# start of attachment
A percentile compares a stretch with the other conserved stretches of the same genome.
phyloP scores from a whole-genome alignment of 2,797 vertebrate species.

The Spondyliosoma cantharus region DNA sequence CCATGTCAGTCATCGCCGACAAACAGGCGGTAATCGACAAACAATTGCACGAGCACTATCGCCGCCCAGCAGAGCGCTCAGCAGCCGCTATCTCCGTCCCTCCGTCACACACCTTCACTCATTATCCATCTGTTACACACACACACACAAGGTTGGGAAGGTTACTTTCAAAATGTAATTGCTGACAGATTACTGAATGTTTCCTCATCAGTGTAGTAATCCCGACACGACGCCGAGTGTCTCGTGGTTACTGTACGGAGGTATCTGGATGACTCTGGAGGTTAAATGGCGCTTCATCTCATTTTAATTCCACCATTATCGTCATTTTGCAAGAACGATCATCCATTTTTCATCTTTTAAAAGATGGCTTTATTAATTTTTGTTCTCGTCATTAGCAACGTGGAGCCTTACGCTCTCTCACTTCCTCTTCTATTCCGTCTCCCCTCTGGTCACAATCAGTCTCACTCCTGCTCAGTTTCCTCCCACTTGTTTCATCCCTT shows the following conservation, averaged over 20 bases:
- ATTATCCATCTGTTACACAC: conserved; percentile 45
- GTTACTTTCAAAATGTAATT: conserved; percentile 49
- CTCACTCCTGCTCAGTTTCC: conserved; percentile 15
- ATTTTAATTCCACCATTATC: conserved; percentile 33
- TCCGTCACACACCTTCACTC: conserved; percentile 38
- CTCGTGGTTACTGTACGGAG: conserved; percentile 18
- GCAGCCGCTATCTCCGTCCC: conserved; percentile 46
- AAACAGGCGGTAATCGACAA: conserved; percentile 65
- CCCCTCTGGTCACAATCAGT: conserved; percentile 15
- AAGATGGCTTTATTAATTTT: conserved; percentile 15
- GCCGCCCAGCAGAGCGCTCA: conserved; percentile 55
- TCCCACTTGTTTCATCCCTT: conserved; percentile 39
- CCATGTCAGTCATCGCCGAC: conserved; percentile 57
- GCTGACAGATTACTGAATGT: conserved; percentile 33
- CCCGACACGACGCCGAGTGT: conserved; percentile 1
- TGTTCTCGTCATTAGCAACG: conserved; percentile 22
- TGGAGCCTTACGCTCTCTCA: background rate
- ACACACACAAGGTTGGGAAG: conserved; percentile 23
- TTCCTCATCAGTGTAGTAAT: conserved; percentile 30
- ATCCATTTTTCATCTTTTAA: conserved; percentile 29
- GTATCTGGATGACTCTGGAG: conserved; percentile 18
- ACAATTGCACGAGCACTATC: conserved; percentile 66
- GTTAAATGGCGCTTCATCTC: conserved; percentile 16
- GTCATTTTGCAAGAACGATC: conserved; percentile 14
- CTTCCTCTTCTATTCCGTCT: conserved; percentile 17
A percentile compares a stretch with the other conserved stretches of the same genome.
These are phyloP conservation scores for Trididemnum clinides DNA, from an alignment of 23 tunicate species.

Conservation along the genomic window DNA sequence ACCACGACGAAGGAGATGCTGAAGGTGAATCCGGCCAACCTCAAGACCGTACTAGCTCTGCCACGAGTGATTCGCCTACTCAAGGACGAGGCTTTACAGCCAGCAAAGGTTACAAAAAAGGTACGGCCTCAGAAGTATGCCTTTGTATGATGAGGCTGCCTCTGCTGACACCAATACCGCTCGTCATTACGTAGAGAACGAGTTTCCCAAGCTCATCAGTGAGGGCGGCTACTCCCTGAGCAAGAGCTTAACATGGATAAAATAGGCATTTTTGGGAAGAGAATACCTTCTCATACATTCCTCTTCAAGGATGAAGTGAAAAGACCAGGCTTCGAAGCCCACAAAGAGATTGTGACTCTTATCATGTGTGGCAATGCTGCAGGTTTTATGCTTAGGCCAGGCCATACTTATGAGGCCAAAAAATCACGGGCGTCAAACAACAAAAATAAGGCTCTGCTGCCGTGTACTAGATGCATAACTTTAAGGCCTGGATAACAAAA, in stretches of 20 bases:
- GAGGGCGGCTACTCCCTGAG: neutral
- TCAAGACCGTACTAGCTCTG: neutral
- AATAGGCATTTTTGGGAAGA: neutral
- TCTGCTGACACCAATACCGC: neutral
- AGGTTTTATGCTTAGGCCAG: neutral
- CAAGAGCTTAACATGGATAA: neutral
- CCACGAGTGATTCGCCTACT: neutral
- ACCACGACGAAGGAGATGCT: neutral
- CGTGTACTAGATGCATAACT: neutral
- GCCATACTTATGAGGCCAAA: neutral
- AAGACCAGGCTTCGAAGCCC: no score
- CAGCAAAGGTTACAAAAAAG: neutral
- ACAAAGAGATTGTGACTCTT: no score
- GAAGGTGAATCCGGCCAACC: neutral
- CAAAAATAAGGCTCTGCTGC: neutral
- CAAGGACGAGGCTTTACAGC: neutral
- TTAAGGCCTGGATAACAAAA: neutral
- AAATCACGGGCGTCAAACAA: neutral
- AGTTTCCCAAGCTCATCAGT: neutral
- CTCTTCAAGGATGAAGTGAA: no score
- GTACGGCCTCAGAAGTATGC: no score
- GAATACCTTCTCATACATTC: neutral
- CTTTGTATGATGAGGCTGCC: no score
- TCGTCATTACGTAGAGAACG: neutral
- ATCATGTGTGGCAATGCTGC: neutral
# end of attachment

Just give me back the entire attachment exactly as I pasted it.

A percentile compares a stretch with the other conserved stretches of the same genome.
phyloP scores from a whole-genome alignment of 2,797 vertebrate species.

The Spondyliosoma cantharus region DNA sequence CCATGTCAGTCATCGCCGACAAACAGGCGGTAATCGACAAACAATTGCACGAGCACTATCGCCGCCCAGCAGAGCGCTCAGCAGCCGCTATCTCCGTCCCTCCGTCACACACCTTCACTCATTATCCATCTGTTACACACACACACACAAGGTTGGGAAGGTTACTTTCAAAATGTAATTGCTGACAGATTACTGAATGTTTCCTCATCAGTGTAGTAATCCCGACACGACGCCGAGTGTCTCGTGGTTACTGTACGGAGGTATCTGGATGACTCTGGAGGTTAAATGGCGCTTCATCTCATTTTAATTCCACCATTATCGTCATTTTGCAAGAACGATCATCCATTTTTCATCTTTTAAAAGATGGCTTTATTAATTTTTGTTCTCGTCATTAGCAACGTGGAGCCTTACGCTCTCTCACTTCCTCTTCTATTCCGTCTCCCCTCTGGTCACAATCAGTCTCACTCCTGCTCAGTTTCCTCCCACTTGTTTCATCCCTT shows the following conservation, averaged over 20 bases:
- ATTATCCATCTGTTACACAC: conserved; percentile 45
- GTTACTTTCAAAATGTAATT: conserved; percentile 49
- CTCACTCCTGCTCAGTTTCC: conserved; percentile 15
- ATTTTAATTCCACCATTATC: conserved; percentile 33
- TCCGTCACACACCTTCACTC: conserved; percentile 38
- CTCGTGGTTACTGTACGGAG: conserved; percentile 18
- GCAGCCGCTATCTCCGTCCC: conserved; percentile 46
- AAACAGGCGGTAATCGACAA: conserved; percentile 65
- CCCCTCTGGTCACAATCAGT: conserved; percentile 15
- AAGATGGCTTTATTAATTTT: conserved; percentile 15
- GCCGCCCAGCAGAGCGCTCA: conserved; percentile 55
- TCCCACTTGTTTCATCCCTT: conserved; percentile 39
- CCATGTCAGTCATCGCCGAC: conserved; percentile 57
- GCTGACAGATTACTGAATGT: conserved; percentile 33
- CCCGACACGACGCCGAGTGT: conserved; percentile 1
- TGTTCTCGTCATTAGCAACG: conserved; percentile 22
- TGGAGCCTTACGCTCTCTCA: background rate
- ACACACACAAGGTTGGGAAG: conserved; percentile 23
- TTCCTCATCAGTGTAGTAAT: conserved; percentile 30
- ATCCATTTTTCATCTTTTAA: conserved; percentile 29
- GTATCTGGATGACTCTGGAG: conserved; percentile 18
- ACAATTGCACGAGCACTATC: conserved; percentile 66
- GTTAAATGGCGCTTCATCTC: conserved; percentile 16
- GTCATTTTGCAAGAACGATC: conserved; percentile 14
- CTTCCTCTTCTATTCCGTCT: conserved; percentile 17
A percentile compares a stretch with the other conserved stretches of the same genome.
These are phyloP conservation scores for Trididemnum clinides DNA, from an alignment of 23 tunicate species.

Conservation along the genomic window DNA sequence ACCACGACGAAGGAGATGCTGAAGGTGAATCCGGCCAACCTCAAGACCGTACTAGCTCTGCCACGAGTGATTCGCCTACTCAAGGACGAGGCTTTACAGCCAGCAAAGGTTACAAAAAAGGTACGGCCTCAGAAGTATGCCTTTGTATGATGAGGCTGCCTCTGCTGACACCAATACCGCTCGTCATTACGTAGAGAACGAGTTTCCCAAGCTCATCAGTGAGGGCGGCTACTCCCTGAGCAAGAGCTTAACATGGATAAAATAGGCATTTTTGGGAAGAGAATACCTTCTCATACATTCCTCTTCAAGGATGAAGTGAAAAGACCAGGCTTCGAAGCCCACAAAGAGATTGTGACTCTTATCATGTGTGGCAATGCTGCAGGTTTTATGCTTAGGCCAGGCCATACTTATGAGGCCAAAAAATCACGGGCGTCAAACAACAAAAATAAGGCTCTGCTGCCGTGTACTAGATGCATAACTTTAAGGCCTGGATAACAAAA, in stretches of 20 bases:
- GAGGGCGGCTACTCCCTGAG: neutral
- TCAAGACCGTACTAGCTCTG: neutral
- AATAGGCATTTTTGGGAAGA: neutral
- TCTGCTGACACCAATACCGC: neutral
- AGGTTTTATGCTTAGGCCAG: neutral
- CAAGAGCTTAACATGGATAA: neutral
- CCACGAGTGATTCGCCTACT: neutral
- ACCACGACGAAGGAGATGCT: neutral
- CGTGTACTAGATGCATAACT: neutral
- GCCATACTTATGAGGCCAAA: neutral
- AAGACCAGGCTTCGAAGCCC: no score
- CAGCAAAGGTTACAAAAAAG: neutral
- ACAAAGAGATTGTGACTCTT: no score
- GAAGGTGAATCCGGCCAACC: neutral
- CAAAAATAAGGCTCTGCTGC: neutral
- CAAGGACGAGGCTTTACAGC: neutral
- TTAAGGCCTGGATAACAAAA: neutral
- AAATCACGGGCGTCAAACAA: neutral
- AGTTTCCCAAGCTCATCAGT: neutral
- CTCTTCAAGGATGAAGTGAA: no score
- GTACGGCCTCAGAAGTATGC: no score
- GAATACCTTCTCATACATTC: neutral
- CTTTGTATGATGAGGCTGCC: no score
- TCGTCATTACGTAGAGAACG: neutral
- ATCATGTGTGGCAATGCTGC: neutral